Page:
Firstly, it empowers the Auditor-General to refer all material irregularities detected during an audit to the relevant public institutions such as the Hawks, the South African Police Service (SAPS), the Public Protector, the Special Investigations Unit (SIU) and others for further investigation. In turn, these public institutions are expected to take appropriate action against all parties found guilty of financial misconduct.

Secondly, the Bill empowers the AGSA to issue a certificate of debt against all accounting officers who are found to have acted contrary to the Public Finance Management Act (PFMA) and other relevant legislation. The AG will then report all instances of certificates of debt issued to the Speaker of the National Assembly on an annual basis in order to allow parliament to demand accountability in terms of progress with regard to repayment.

But in the current version of the Bill, the AG, can only issue the certificate of debt to the DG for him to payback the money, after;

  1. Following up with the DG whether he has done something about the findings in the audit report;
  2. If the DG has not done anything significant, the AG gives him an opportunity to make written representations;
  3. After the written representations, the AG gives the DG an opportunity to make oral representations to an advisory structure setup for this purpose;
  4. Then based on the recommendations of the advisory structure, only then can the AG issue a certificate of debt for the DG to pay back the money from his salary.

It takes long enough but it appears my lawyer friends were right about the audi alteram partem, and this is meant to cater for that, though it delays accountability. Slowly, the my desired Auditor General Force will emerge.

The long process compensates for one reservation I have with the Bill. It does not make an effort to distinguish between corruption (deliberate action of one’s benefit) and genuine errors of judgement by a competent manager. In the real world, even the most competent of managers may not always make 100% correct decisions 100% of the time. Even outliers may not achieve that utopia.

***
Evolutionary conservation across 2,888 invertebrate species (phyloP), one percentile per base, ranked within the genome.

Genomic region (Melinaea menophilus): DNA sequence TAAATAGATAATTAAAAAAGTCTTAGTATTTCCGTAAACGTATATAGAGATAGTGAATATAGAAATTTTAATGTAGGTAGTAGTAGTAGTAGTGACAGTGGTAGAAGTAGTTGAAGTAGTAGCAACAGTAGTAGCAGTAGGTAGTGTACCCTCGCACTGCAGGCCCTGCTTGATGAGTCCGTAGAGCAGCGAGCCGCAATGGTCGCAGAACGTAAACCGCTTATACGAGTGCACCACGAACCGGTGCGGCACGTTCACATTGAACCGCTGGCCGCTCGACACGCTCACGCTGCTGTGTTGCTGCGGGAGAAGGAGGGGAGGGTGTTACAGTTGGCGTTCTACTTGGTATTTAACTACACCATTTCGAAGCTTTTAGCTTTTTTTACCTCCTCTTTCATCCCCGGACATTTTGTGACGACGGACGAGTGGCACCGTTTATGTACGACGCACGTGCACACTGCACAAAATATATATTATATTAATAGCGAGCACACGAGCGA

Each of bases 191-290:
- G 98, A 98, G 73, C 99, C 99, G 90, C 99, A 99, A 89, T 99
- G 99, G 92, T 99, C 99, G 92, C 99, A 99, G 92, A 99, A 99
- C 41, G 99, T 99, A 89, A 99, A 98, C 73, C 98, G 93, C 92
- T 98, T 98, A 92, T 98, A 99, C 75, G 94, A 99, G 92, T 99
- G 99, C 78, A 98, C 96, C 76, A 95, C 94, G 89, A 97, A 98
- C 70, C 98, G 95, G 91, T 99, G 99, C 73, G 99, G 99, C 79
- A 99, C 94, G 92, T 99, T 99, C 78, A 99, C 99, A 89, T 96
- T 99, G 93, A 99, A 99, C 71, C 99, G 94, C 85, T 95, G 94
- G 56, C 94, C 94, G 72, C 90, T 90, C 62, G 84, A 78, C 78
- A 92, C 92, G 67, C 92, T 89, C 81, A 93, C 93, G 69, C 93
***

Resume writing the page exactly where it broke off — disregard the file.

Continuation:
The Bill is still a few months from becoming the law, as it still has to go to the second, upper house, of parliament, the National Council of Provinces (NCOP). Once adopted there, the President will sign it into law.

One of the potential unintended consequences of this bill, once it becomes law, is that it might significantly increase austerity on the misuse of public funds, as some of the thieves would begin to steal sparingly, to hedge for that in case they are caught, they can afford the amount they have to pay back.

So over and above dissuading some thieves from corruption, the persistent thieves would be more cautious.

The ANC should be commended for this bill, together with all the opposition parties, as all political parties in parliament supported the Public Audit Amendment Bill.

The Bill is in line with ANC 53rd National Conference, that amongst others resolved that, “A critical objective for the next five years is to improve the quality of the social wage, by rolling back corruption, inefficiency and waste in the public service, improving the productivity of public servants and ensuring much tighter accountability, with firm consequences where there is a failure to deliver services.

The Public Audit Amendment Bill may not surgical remove the cancer of corruption as my desired Auditor-General Force would have, but it should be effective chemotherapy in “rolling back corruption.